The Harrington’s ultimate guide to London’s legendary skyline.
TOO often, when visiting bustling cities, do we hurry into buildings, consume art, history, food and drink, before leaving just as quickly. Never enough time is taken to consider these great cathedrals of culture for what they are; iconic buildings.
There are some real gems of building design, revered around the world, to see in our great city and this guide takes you through just a handful of them. Biro and Lonely Planet at the ready. Time to add to your London to-do list.
Open House London is about to throw open its doors for another year. On September 19 and 20 buildings all over the city will be simultaneously welcoming visitors to have a nosey around to celebrate the very best of London’s architecture. Many participating superstructures are rarely seen by anybody so this is a real treat for design fans and the general public alike.
We’ve chosen our favourite, local bricks and mortar monuments to our city’s history so you can plan your own trip to enjoy them. The following buildings may not be included in Open House but, better than that, they can be enjoyed all year round. Scroll down to begin your journey across London’s spectacular skyline.
1. Battersea Power Station
Undeniably one of London’s most recognisable structures, Battersea Power Station is not currently open to visitors, but for good reason. At the centre of a brand new redevelopment that will include homes, offices, shops, restaurants, cafes, a cultural centre and 18 acres of public space, the power station, built in the 30s, is undergoing a major facelift to ensure it remains a treasured architectural wonder for another 80 years to come.
Sir Giles Gilbert Scott’s timeless monument to the UK’s pre-war industrial dominance is being lovingly restored, starting with the magnificent white towers. Visible from as far north as Primrose Hill, the power station’s chimneys will have been completely taken down and rebuilt long before the first shop of the new development opens, and that’s just the beginning.
While work is ongoing, the best place to enjoy unobstructed views of Battersea Power Station is from across the Thames, either while sipping a coffee in a riverside cafe or lounging in the open space of Pimlico Gardens.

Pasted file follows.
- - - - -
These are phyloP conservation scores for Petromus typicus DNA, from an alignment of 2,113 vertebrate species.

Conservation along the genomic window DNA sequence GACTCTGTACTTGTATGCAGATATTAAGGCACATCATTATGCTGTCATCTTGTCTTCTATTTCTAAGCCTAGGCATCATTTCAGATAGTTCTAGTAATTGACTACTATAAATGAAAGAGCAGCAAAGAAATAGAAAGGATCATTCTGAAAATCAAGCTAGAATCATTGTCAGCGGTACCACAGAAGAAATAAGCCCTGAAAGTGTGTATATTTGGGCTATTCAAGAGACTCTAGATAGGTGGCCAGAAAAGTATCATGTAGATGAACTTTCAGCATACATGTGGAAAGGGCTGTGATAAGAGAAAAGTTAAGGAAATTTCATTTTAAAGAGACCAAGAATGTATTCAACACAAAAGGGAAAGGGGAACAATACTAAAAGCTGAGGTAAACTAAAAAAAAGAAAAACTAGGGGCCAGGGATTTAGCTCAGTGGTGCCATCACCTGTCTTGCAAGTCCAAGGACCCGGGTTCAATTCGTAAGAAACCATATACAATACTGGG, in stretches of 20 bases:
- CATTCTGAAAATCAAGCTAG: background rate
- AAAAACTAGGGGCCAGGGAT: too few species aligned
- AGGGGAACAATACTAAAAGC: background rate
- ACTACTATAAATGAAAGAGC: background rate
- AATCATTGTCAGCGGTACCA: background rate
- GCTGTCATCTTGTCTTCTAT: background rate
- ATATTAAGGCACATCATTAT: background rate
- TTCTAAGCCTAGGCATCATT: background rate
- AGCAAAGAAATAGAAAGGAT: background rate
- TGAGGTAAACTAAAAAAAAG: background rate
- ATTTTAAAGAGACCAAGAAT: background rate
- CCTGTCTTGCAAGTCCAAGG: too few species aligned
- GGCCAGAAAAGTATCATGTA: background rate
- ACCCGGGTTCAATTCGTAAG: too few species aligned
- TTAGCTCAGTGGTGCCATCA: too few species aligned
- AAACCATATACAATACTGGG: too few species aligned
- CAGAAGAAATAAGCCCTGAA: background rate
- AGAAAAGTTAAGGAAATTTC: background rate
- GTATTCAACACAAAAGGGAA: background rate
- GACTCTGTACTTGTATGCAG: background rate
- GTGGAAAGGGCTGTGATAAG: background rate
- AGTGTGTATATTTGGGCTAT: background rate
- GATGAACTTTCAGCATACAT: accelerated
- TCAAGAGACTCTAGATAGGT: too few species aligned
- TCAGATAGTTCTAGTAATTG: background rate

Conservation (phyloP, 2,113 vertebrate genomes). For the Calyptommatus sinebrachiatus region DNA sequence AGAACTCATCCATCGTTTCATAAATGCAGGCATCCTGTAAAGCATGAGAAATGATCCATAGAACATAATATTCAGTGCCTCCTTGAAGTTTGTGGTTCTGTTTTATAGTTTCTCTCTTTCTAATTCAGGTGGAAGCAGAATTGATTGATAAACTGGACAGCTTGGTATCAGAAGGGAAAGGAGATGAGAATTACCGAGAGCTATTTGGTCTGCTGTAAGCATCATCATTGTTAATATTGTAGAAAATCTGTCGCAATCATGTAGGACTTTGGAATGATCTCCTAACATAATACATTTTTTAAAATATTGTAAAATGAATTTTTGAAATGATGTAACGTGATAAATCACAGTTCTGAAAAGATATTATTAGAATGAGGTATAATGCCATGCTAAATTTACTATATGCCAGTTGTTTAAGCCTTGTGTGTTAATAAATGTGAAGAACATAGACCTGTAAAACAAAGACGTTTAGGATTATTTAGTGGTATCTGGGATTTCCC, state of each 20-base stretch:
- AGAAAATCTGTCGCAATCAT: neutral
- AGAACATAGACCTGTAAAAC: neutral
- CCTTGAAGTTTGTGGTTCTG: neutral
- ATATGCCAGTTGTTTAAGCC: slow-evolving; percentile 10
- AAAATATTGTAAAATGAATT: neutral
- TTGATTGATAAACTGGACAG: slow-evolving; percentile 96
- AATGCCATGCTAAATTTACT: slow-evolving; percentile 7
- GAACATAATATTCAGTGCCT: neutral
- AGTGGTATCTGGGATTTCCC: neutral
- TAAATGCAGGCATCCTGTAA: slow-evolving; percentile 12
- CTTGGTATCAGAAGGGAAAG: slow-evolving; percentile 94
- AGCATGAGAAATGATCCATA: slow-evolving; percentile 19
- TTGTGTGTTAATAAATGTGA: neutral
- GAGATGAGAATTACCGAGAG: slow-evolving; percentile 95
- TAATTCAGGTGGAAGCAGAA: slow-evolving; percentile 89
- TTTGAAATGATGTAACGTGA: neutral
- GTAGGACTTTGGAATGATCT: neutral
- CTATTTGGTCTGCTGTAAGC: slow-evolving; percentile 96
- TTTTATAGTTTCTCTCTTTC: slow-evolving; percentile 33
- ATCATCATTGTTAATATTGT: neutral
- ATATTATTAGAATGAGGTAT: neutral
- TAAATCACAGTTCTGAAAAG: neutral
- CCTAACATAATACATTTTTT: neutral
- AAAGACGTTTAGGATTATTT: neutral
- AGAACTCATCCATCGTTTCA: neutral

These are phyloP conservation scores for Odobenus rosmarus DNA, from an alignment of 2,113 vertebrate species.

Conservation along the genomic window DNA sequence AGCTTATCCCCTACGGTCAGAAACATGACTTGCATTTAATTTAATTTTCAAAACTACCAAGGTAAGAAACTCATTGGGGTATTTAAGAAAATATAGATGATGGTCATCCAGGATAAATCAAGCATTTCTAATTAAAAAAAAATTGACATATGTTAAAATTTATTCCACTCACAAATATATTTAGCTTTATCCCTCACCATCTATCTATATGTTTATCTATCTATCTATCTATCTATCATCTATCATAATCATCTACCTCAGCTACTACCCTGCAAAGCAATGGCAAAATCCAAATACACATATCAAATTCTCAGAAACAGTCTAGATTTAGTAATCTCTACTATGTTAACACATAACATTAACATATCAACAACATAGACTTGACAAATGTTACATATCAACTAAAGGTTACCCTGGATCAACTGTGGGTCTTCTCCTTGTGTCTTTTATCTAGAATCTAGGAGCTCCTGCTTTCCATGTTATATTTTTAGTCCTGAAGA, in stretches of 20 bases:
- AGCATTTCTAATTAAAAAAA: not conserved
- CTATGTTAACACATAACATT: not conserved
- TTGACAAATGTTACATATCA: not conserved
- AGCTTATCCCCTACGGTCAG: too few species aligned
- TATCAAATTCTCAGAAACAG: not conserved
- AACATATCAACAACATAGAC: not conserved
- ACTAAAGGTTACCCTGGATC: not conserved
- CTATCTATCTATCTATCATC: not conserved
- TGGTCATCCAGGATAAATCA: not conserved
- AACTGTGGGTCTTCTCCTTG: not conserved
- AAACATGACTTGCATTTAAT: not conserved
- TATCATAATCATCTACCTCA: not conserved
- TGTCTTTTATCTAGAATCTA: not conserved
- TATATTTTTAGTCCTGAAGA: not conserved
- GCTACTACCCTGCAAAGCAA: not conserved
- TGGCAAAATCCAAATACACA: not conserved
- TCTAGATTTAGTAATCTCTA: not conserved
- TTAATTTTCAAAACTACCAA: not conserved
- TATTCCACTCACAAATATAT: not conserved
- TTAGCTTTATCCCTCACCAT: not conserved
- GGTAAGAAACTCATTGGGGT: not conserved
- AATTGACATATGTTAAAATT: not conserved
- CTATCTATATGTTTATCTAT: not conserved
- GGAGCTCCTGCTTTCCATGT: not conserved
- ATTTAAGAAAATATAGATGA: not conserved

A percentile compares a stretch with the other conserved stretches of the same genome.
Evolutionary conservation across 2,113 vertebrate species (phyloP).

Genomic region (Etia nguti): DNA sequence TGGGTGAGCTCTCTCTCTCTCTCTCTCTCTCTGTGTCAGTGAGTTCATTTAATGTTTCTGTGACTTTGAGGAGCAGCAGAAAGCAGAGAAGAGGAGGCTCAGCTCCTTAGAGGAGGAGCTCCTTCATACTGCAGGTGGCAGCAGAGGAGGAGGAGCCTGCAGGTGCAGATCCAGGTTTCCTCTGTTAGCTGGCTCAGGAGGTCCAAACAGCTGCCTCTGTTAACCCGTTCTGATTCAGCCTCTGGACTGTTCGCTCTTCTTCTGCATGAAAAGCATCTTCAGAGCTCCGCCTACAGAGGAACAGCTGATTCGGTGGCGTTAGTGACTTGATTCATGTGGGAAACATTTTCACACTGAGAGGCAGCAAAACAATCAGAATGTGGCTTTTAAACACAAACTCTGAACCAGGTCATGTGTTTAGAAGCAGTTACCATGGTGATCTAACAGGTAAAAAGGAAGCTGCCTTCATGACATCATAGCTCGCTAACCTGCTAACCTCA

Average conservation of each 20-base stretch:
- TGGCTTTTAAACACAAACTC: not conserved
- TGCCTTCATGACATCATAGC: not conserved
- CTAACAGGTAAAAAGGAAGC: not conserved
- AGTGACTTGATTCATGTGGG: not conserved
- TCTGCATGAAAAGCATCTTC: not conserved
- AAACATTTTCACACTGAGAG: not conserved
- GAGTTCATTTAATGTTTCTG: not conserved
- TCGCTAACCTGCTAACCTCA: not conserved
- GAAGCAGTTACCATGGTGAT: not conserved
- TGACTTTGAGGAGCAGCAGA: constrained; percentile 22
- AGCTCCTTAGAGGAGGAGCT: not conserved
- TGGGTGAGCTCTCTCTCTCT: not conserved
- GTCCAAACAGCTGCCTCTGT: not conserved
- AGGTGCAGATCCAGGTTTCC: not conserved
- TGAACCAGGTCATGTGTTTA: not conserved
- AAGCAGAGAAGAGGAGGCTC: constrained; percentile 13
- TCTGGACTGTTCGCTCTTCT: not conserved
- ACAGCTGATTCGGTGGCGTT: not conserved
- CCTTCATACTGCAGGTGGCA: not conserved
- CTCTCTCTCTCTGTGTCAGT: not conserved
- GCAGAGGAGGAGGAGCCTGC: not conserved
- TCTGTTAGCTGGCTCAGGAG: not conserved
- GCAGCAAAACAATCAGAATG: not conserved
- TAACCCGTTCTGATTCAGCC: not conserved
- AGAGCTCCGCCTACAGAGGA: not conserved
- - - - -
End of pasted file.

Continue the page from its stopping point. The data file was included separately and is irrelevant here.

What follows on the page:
Visit the Battersea Power Station redevelopment website for more information.
2. Natural History Museum
The exceptional collections, both displayed and archived, aren’t the only things that make the Natural History Museum special. Many millions of visitors walking past Dippy the dinosaur (soon to be replaced by an impressive blue whale skeleton) in the grand Hintze Hall also come to enjoy the building itself.
Alfred Waterhouse’s original building brings a touch of Romanesque detail to great renaissance design. Of course there are now a number of modern annexes carefully squeezed into a nook and a cranny there within the old structure; each housing a different assortment of artefacts or in one case, a state-of-the-art media studio. The museum’s massive archive is literally over spilling from its early home.
Opened in 1881, the grand vaulted corridors were designed to be the hallways of a great temple to nature. The terracotta tiling gives the building a very different feel from any of its neighbours in South Kensington but it’s only once you’re on the other side of the high rounded arch at the main entrance that you really feel removed from the city and transported to a world of fascination. The grand staircase and sculptures guide you through the annals of natural history with unmatched grandeur.
The Natural History Museum isn’t even a ten-minute walk from your Harrington apartment so you’ll never have a better opportunity to make the most of this amazing building than during your London break with us.